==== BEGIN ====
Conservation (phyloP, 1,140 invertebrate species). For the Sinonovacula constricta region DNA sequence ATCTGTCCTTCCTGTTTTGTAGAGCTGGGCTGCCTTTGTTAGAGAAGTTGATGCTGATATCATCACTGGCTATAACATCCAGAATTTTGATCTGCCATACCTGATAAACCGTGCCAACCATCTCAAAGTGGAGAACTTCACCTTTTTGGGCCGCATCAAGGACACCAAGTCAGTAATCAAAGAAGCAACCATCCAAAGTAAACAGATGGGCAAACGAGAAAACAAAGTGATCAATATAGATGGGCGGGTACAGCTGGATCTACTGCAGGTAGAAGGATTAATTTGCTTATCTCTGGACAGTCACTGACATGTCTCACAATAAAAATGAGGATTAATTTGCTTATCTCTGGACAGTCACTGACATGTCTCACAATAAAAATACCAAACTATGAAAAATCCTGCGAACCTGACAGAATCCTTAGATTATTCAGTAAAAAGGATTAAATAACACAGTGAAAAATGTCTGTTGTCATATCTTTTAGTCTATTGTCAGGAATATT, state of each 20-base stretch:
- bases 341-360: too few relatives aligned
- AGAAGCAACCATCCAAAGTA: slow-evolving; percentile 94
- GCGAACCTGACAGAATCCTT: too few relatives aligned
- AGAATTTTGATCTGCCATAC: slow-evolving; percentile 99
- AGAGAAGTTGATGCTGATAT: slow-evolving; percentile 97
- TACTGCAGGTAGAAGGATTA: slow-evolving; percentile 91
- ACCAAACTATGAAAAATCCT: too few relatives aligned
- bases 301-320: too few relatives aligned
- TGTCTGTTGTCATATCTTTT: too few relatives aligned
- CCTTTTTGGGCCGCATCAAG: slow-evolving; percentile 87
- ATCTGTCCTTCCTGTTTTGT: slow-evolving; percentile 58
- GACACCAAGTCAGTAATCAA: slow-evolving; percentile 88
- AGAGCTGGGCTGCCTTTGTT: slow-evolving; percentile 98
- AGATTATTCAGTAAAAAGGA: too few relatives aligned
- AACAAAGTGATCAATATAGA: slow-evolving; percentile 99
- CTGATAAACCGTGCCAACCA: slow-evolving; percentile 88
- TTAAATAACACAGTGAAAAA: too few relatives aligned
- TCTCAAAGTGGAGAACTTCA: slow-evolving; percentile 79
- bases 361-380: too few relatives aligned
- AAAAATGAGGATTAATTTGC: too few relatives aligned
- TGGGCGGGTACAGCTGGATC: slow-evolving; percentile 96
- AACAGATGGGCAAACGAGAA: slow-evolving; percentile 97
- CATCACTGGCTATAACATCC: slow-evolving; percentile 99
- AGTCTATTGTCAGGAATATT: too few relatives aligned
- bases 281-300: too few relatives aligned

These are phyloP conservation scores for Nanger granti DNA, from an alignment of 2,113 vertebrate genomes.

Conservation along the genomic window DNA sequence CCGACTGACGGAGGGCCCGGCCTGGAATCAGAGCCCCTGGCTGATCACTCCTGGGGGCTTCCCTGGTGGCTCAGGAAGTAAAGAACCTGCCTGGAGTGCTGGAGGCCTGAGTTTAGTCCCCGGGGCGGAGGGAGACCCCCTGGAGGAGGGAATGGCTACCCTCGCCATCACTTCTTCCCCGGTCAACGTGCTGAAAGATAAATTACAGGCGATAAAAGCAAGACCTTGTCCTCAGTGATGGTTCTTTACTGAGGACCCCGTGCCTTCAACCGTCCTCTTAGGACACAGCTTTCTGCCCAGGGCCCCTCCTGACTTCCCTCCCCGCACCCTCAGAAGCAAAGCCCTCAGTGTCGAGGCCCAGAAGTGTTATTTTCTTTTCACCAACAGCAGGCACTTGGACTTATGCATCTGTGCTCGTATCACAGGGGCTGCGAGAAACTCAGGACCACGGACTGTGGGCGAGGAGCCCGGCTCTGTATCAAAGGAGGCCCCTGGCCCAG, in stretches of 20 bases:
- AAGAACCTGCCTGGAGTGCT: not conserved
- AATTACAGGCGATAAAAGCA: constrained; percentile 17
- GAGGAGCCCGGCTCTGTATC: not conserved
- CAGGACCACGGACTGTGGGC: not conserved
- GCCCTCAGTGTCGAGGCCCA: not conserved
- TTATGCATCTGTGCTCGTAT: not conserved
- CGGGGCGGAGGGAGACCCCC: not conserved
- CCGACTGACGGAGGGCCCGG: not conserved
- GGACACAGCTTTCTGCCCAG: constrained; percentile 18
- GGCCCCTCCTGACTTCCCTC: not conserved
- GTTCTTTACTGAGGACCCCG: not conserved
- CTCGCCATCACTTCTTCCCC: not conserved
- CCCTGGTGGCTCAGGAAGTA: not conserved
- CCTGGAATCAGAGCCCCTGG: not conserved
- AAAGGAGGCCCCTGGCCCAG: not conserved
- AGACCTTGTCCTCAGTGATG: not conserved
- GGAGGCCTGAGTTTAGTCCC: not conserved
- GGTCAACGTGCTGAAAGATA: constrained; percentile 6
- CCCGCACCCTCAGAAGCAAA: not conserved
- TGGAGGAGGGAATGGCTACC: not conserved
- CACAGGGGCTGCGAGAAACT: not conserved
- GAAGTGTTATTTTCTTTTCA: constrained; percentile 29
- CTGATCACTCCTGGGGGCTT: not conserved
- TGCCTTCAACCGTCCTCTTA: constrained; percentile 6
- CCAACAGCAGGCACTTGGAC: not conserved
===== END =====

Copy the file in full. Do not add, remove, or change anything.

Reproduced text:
Conservation (phyloP, 1,140 invertebrate species). For the Sinonovacula constricta region DNA sequence ATCTGTCCTTCCTGTTTTGTAGAGCTGGGCTGCCTTTGTTAGAGAAGTTGATGCTGATATCATCACTGGCTATAACATCCAGAATTTTGATCTGCCATACCTGATAAACCGTGCCAACCATCTCAAAGTGGAGAACTTCACCTTTTTGGGCCGCATCAAGGACACCAAGTCAGTAATCAAAGAAGCAACCATCCAAAGTAAACAGATGGGCAAACGAGAAAACAAAGTGATCAATATAGATGGGCGGGTACAGCTGGATCTACTGCAGGTAGAAGGATTAATTTGCTTATCTCTGGACAGTCACTGACATGTCTCACAATAAAAATGAGGATTAATTTGCTTATCTCTGGACAGTCACTGACATGTCTCACAATAAAAATACCAAACTATGAAAAATCCTGCGAACCTGACAGAATCCTTAGATTATTCAGTAAAAAGGATTAAATAACACAGTGAAAAATGTCTGTTGTCATATCTTTTAGTCTATTGTCAGGAATATT, state of each 20-base stretch:
- bases 341-360: too few relatives aligned
- AGAAGCAACCATCCAAAGTA: slow-evolving; percentile 94
- GCGAACCTGACAGAATCCTT: too few relatives aligned
- AGAATTTTGATCTGCCATAC: slow-evolving; percentile 99
- AGAGAAGTTGATGCTGATAT: slow-evolving; percentile 97
- TACTGCAGGTAGAAGGATTA: slow-evolving; percentile 91
- ACCAAACTATGAAAAATCCT: too few relatives aligned
- bases 301-320: too few relatives aligned
- TGTCTGTTGTCATATCTTTT: too few relatives aligned
- CCTTTTTGGGCCGCATCAAG: slow-evolving; percentile 87
- ATCTGTCCTTCCTGTTTTGT: slow-evolving; percentile 58
- GACACCAAGTCAGTAATCAA: slow-evolving; percentile 88
- AGAGCTGGGCTGCCTTTGTT: slow-evolving; percentile 98
- AGATTATTCAGTAAAAAGGA: too few relatives aligned
- AACAAAGTGATCAATATAGA: slow-evolving; percentile 99
- CTGATAAACCGTGCCAACCA: slow-evolving; percentile 88
- TTAAATAACACAGTGAAAAA: too few relatives aligned
- TCTCAAAGTGGAGAACTTCA: slow-evolving; percentile 79
- bases 361-380: too few relatives aligned
- AAAAATGAGGATTAATTTGC: too few relatives aligned
- TGGGCGGGTACAGCTGGATC: slow-evolving; percentile 96
- AACAGATGGGCAAACGAGAA: slow-evolving; percentile 97
- CATCACTGGCTATAACATCC: slow-evolving; percentile 99
- AGTCTATTGTCAGGAATATT: too few relatives aligned
- bases 281-300: too few relatives aligned

These are phyloP conservation scores for Nanger granti DNA, from an alignment of 2,113 vertebrate genomes.

Conservation along the genomic window DNA sequence CCGACTGACGGAGGGCCCGGCCTGGAATCAGAGCCCCTGGCTGATCACTCCTGGGGGCTTCCCTGGTGGCTCAGGAAGTAAAGAACCTGCCTGGAGTGCTGGAGGCCTGAGTTTAGTCCCCGGGGCGGAGGGAGACCCCCTGGAGGAGGGAATGGCTACCCTCGCCATCACTTCTTCCCCGGTCAACGTGCTGAAAGATAAATTACAGGCGATAAAAGCAAGACCTTGTCCTCAGTGATGGTTCTTTACTGAGGACCCCGTGCCTTCAACCGTCCTCTTAGGACACAGCTTTCTGCCCAGGGCCCCTCCTGACTTCCCTCCCCGCACCCTCAGAAGCAAAGCCCTCAGTGTCGAGGCCCAGAAGTGTTATTTTCTTTTCACCAACAGCAGGCACTTGGACTTATGCATCTGTGCTCGTATCACAGGGGCTGCGAGAAACTCAGGACCACGGACTGTGGGCGAGGAGCCCGGCTCTGTATCAAAGGAGGCCCCTGGCCCAG, in stretches of 20 bases:
- AAGAACCTGCCTGGAGTGCT: not conserved
- AATTACAGGCGATAAAAGCA: constrained; percentile 17
- GAGGAGCCCGGCTCTGTATC: not conserved
- CAGGACCACGGACTGTGGGC: not conserved
- GCCCTCAGTGTCGAGGCCCA: not conserved
- TTATGCATCTGTGCTCGTAT: not conserved
- CGGGGCGGAGGGAGACCCCC: not conserved
- CCGACTGACGGAGGGCCCGG: not conserved
- GGACACAGCTTTCTGCCCAG: constrained; percentile 18
- GGCCCCTCCTGACTTCCCTC: not conserved
- GTTCTTTACTGAGGACCCCG: not conserved
- CTCGCCATCACTTCTTCCCC: not conserved
- CCCTGGTGGCTCAGGAAGTA: not conserved
- CCTGGAATCAGAGCCCCTGG: not conserved
- AAAGGAGGCCCCTGGCCCAG: not conserved
- AGACCTTGTCCTCAGTGATG: not conserved
- GGAGGCCTGAGTTTAGTCCC: not conserved
- GGTCAACGTGCTGAAAGATA: constrained; percentile 6
- CCCGCACCCTCAGAAGCAAA: not conserved
- TGGAGGAGGGAATGGCTACC: not conserved
- CACAGGGGCTGCGAGAAACT: not conserved
- GAAGTGTTATTTTCTTTTCA: constrained; percentile 29
- CTGATCACTCCTGGGGGCTT: not conserved
- TGCCTTCAACCGTCCTCTTA: constrained; percentile 6
- CCAACAGCAGGCACTTGGAC: not conserved